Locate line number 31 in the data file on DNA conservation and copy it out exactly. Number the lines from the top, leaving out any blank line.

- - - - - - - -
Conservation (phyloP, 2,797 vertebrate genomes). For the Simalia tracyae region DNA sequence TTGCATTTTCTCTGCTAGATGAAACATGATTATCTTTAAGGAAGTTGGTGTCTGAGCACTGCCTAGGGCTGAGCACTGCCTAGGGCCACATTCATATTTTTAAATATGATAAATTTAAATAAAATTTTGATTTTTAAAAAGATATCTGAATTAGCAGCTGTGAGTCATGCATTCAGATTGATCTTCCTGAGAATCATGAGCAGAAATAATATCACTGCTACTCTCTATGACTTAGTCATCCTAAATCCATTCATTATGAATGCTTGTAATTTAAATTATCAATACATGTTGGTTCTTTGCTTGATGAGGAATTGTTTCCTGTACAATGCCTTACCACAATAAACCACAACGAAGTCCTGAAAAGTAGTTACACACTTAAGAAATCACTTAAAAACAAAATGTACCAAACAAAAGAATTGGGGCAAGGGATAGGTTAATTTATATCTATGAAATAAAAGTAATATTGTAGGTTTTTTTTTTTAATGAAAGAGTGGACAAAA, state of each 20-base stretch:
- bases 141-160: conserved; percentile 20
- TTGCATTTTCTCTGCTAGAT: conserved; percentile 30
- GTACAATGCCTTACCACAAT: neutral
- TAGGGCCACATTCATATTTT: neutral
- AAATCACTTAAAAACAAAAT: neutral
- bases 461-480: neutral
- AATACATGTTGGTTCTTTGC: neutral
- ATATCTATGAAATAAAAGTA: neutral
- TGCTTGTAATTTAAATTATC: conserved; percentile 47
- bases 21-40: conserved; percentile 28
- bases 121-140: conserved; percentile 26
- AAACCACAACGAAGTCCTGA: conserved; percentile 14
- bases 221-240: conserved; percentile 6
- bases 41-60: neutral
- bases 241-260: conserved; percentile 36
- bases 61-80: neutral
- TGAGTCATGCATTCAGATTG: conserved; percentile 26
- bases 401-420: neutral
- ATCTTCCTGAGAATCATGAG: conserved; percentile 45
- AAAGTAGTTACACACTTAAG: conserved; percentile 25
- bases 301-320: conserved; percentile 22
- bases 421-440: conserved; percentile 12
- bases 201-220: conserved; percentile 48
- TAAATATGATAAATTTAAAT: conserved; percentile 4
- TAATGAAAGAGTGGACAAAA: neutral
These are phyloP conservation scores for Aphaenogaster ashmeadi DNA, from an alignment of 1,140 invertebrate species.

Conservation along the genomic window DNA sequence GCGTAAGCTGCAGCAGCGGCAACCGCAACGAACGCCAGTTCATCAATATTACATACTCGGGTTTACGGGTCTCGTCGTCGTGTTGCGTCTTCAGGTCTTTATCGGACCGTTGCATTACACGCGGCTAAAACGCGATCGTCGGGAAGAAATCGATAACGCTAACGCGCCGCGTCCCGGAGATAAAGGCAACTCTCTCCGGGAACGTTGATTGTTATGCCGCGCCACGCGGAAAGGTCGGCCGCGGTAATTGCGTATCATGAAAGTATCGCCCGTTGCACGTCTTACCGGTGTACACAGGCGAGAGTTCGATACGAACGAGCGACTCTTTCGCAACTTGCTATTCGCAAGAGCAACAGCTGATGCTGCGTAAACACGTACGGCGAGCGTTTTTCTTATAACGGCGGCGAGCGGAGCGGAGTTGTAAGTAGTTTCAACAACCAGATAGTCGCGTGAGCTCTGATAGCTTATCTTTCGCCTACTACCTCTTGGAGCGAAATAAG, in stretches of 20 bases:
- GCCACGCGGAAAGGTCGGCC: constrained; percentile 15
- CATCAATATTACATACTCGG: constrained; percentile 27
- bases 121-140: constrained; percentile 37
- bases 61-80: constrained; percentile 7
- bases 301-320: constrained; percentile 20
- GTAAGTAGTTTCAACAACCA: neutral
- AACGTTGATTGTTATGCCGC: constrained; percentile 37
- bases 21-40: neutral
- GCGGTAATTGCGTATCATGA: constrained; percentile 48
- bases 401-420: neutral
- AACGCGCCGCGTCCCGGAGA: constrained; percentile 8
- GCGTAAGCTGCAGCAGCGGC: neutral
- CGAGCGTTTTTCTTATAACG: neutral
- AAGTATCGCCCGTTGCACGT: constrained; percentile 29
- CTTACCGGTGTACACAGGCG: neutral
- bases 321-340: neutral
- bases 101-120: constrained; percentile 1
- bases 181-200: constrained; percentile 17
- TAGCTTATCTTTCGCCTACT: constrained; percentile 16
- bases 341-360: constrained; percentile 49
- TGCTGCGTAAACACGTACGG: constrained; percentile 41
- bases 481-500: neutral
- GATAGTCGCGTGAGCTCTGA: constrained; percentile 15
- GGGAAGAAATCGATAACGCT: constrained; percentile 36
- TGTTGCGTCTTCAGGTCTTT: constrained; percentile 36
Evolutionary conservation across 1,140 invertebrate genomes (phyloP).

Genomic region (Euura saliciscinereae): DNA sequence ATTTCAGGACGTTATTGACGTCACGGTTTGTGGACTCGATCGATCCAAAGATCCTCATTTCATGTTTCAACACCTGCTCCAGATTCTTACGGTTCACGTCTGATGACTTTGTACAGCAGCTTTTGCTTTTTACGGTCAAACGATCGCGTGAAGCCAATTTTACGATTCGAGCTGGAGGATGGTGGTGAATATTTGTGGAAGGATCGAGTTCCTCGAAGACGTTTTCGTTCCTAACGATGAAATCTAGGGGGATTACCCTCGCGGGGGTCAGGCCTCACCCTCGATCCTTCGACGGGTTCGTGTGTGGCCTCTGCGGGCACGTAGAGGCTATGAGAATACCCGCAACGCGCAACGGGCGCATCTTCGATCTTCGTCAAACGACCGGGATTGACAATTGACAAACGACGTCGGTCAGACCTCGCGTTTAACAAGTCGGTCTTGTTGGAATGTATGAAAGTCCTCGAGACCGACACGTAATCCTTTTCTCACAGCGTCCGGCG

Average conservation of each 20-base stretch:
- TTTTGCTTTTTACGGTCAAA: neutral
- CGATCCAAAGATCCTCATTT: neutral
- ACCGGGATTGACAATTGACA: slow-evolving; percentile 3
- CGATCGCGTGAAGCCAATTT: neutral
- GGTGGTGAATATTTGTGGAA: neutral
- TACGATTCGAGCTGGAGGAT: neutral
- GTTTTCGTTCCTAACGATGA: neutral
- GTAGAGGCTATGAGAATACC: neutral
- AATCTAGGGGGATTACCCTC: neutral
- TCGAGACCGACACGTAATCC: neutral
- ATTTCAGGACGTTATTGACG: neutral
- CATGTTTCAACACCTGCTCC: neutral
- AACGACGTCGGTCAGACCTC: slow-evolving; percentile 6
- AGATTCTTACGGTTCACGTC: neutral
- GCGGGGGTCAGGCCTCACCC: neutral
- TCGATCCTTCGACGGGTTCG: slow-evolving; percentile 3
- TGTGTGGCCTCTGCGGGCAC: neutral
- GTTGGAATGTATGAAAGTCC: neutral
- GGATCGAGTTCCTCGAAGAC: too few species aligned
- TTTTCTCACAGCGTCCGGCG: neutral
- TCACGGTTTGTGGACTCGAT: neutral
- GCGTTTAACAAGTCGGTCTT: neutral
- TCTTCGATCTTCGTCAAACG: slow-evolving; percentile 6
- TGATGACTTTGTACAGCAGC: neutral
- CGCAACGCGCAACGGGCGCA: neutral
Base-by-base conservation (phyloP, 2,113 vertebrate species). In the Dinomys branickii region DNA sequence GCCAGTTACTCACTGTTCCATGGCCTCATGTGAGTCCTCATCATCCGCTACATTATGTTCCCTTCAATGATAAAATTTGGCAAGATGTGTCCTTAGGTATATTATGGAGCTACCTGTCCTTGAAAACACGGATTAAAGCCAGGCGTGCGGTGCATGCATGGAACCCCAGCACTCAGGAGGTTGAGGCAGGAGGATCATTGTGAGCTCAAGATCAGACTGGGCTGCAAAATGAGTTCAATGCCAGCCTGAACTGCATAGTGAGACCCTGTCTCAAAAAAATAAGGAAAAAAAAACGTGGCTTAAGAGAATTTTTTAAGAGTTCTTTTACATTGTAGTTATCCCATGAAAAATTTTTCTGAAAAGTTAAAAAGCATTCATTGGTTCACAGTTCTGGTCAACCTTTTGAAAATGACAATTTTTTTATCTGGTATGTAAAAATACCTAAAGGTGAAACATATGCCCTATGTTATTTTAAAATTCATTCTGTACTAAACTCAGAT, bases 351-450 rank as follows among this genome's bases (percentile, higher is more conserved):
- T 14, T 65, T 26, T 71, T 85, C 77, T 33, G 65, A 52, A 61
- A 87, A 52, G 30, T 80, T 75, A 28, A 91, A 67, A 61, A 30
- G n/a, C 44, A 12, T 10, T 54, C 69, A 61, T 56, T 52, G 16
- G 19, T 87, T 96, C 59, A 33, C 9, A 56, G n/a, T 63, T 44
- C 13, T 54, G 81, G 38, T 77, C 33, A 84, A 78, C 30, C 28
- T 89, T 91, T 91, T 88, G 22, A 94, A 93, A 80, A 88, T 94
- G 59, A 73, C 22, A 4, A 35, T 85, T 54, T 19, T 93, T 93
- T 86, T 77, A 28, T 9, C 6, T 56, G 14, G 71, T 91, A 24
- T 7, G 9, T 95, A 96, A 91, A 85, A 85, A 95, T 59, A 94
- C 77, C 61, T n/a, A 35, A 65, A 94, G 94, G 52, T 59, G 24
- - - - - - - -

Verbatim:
- bases 121-140: constrained; percentile 37